AP Gov. & Politics students conduct, interpret polls ahead of Election Day


One of Mr. Carr’s students takes the time to analyze the results of their poll.

Jenny Marcinkowski, Lead Editor: District Initiatives & Community Affairs

Mr. Carr’s Advanced Placement Government and Politics class conducted a public opinion poll during the week of October 22. Students enrolled in the class were responsible for polling 105 of their peers on various topics, which included Homecoming attendance, the proposed Wellness Center, going out for lunch, school safety, and plans after high school.

“The polling project is designed for students to understand how polls work, the strengths and weaknesses of sample polling, and how polls connect people to their communities, governments, and one another. Polls gather data on how people feel about certain aspects of their lives, and the results can help the polling institution to better understand the people they surveyed,” said Mrs. Robitaille, Mr. Carr’s former student teacher. She then added how part of the project was for students to also explain the errors from the data they gathered.

Mrs. Robitaille mentioned that although she came up with the idea, the inspiration came from the overwhelming amount of polls that Mr. Carr uses in his class. “Under his guidance, the AP Government and Politics class developed sharp skills in interpreting polling data, so I thought it might be fun if they interpreted data from a poll of their own,” she stated.

Originally, the project was going to be conducted in a completely different manner. The students had the intention of surveying 100 people in two waves, fifty people from the first wave and fifty from the second. The method in which the conductor polled the first wave had to be different then the second wave.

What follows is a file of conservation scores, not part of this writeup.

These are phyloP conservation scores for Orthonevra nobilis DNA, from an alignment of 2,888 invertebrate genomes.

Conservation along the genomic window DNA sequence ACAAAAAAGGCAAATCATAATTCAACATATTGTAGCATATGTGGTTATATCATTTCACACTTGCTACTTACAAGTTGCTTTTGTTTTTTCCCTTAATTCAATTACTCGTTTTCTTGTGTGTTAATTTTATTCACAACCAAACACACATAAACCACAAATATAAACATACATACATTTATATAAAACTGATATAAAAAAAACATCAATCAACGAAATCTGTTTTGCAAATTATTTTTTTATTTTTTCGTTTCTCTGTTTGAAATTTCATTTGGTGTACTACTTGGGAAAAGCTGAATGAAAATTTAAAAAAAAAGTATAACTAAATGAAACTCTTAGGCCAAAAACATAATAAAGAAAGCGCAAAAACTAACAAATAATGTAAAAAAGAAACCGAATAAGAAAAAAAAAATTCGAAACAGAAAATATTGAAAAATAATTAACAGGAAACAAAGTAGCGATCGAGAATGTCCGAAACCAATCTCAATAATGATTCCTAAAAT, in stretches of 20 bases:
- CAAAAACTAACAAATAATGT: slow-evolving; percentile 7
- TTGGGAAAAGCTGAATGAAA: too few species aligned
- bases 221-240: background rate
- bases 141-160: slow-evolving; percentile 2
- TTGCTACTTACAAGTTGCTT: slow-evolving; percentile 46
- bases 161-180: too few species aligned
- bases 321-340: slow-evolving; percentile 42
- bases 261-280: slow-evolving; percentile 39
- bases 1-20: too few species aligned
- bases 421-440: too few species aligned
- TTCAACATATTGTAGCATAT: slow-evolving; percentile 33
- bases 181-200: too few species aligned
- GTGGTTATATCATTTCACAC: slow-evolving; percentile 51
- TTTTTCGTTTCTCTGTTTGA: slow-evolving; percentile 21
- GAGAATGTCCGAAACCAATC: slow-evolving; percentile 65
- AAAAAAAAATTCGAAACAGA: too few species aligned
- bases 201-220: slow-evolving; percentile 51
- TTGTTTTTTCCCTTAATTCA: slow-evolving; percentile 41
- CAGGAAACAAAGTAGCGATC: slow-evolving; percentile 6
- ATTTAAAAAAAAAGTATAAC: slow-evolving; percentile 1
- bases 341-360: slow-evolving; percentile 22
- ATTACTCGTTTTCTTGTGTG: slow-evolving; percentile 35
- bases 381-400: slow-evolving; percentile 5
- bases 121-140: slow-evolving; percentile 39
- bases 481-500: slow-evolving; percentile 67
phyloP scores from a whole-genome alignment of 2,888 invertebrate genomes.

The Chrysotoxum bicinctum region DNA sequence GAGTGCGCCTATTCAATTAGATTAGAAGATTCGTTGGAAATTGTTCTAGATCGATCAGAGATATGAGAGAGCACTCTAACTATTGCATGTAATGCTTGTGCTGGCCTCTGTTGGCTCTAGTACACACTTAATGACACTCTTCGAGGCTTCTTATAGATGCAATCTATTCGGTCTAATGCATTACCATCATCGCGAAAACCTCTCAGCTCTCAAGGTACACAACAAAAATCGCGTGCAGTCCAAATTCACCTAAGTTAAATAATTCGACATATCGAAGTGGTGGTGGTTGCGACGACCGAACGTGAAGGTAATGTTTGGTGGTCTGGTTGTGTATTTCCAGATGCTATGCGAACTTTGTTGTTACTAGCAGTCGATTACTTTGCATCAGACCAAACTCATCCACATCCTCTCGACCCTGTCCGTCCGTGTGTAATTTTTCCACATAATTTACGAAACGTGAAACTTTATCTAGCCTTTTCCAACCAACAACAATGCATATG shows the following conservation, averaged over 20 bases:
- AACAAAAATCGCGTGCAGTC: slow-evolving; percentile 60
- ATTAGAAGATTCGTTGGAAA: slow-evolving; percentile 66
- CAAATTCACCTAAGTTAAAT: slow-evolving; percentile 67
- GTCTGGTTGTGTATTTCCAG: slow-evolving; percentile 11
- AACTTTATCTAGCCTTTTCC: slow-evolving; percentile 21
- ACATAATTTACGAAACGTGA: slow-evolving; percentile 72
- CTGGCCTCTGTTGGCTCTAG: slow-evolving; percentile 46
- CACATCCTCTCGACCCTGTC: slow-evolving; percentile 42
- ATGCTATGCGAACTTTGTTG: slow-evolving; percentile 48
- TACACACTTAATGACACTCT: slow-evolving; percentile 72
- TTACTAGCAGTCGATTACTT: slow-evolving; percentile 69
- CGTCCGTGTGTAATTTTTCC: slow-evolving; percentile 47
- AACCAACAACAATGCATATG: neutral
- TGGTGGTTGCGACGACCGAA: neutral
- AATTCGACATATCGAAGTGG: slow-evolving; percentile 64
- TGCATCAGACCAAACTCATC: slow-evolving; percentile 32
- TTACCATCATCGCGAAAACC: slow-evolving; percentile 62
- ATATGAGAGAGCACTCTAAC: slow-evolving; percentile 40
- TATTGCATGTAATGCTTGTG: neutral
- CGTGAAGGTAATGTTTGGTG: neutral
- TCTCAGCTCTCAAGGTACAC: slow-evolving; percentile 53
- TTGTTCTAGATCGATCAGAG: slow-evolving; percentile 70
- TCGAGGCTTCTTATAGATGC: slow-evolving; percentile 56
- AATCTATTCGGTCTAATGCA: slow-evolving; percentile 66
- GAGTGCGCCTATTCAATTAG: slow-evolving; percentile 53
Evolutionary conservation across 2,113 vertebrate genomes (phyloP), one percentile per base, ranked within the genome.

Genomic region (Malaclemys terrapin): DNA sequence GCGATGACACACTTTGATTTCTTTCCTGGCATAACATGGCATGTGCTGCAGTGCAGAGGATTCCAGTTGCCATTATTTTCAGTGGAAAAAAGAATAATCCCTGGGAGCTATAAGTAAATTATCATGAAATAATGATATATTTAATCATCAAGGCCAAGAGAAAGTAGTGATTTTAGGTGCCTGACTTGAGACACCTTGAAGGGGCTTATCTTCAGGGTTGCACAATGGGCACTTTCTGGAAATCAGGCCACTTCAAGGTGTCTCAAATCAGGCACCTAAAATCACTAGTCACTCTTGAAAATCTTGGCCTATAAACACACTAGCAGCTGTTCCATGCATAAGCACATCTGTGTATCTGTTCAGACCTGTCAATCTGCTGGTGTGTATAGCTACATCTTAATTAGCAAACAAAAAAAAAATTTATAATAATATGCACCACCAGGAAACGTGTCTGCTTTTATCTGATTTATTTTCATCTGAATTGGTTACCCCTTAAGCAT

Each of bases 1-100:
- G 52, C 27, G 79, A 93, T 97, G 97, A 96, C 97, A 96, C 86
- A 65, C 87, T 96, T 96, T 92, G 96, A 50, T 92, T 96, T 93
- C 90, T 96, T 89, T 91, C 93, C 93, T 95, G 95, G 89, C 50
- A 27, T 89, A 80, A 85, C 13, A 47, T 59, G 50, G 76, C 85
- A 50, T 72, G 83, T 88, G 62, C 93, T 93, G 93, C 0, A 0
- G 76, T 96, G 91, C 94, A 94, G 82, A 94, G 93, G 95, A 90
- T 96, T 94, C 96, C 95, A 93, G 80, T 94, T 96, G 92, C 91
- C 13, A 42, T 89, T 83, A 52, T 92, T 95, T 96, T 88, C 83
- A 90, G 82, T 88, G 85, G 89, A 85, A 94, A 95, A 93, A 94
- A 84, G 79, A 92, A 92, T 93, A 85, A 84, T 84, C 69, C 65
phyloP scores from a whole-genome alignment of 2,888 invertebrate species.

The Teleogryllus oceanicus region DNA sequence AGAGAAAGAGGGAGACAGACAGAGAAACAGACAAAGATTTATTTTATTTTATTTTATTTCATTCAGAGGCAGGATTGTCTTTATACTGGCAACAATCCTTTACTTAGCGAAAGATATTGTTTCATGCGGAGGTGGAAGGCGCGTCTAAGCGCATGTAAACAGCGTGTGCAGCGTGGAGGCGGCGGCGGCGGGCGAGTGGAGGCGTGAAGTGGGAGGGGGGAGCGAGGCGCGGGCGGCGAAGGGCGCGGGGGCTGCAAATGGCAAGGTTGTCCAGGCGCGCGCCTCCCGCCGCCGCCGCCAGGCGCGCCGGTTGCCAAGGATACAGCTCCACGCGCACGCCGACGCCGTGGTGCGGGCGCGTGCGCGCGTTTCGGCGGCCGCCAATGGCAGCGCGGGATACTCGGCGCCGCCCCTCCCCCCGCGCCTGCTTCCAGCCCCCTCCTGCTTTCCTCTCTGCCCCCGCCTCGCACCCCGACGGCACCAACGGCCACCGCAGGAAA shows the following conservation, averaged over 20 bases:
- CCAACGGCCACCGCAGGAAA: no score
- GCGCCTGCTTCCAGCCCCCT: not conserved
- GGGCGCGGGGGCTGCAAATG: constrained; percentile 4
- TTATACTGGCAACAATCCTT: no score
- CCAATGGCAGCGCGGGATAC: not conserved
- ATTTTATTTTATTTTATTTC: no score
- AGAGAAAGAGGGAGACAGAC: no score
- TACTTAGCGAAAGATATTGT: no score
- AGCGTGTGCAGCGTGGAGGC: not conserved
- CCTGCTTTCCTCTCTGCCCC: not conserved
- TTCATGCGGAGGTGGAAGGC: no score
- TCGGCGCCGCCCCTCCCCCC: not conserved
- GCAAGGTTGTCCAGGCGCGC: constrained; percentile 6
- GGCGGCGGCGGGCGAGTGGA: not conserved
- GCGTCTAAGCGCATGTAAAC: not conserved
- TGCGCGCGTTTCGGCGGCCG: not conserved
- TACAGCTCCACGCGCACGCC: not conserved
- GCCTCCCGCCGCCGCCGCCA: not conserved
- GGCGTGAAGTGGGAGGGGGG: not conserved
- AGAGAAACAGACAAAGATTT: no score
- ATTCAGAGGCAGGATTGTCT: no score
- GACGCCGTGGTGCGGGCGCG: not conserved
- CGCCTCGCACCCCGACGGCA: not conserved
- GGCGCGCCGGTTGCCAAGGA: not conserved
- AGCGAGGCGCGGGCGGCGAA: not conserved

However, a few complications arose with the first method, so as a collaborative effort, the class came up with polling every one of Mr. Carr’s classes in addition to Mrs. Lonergan’s eighth period class and Mr. Kuhn’s fourth period class.

Each student had to present the information to at least one class and would be scored based on his or her presentation, as well as answering any question the audience had. The poll was comprised of eight questions, five questions from the students and three questions made up by Mr. Carr and Mrs. Robitaille. In total, 105 student responses were recorded, and the subjects came from a wide range of grades.

Some of the questions were intended for Mrs. Gatto’s proposed Wellness Center, so she could get a better grasp for its intended uses, as well as the students’ sense of well-being and overall vitality.

“I hope that this project provides a framework for subsequent polls to help future students better understand one another, improve the relationships and interactions between teachers, staff, and students, and give students another way in which they can make their opinions known,” said Mrs. Robiaille

I would like to sincerely thank all students who participated in our poll and all the teachers who took time out of their busy instruction schedules to help the GoPo students better understand the polling procedure,” she added.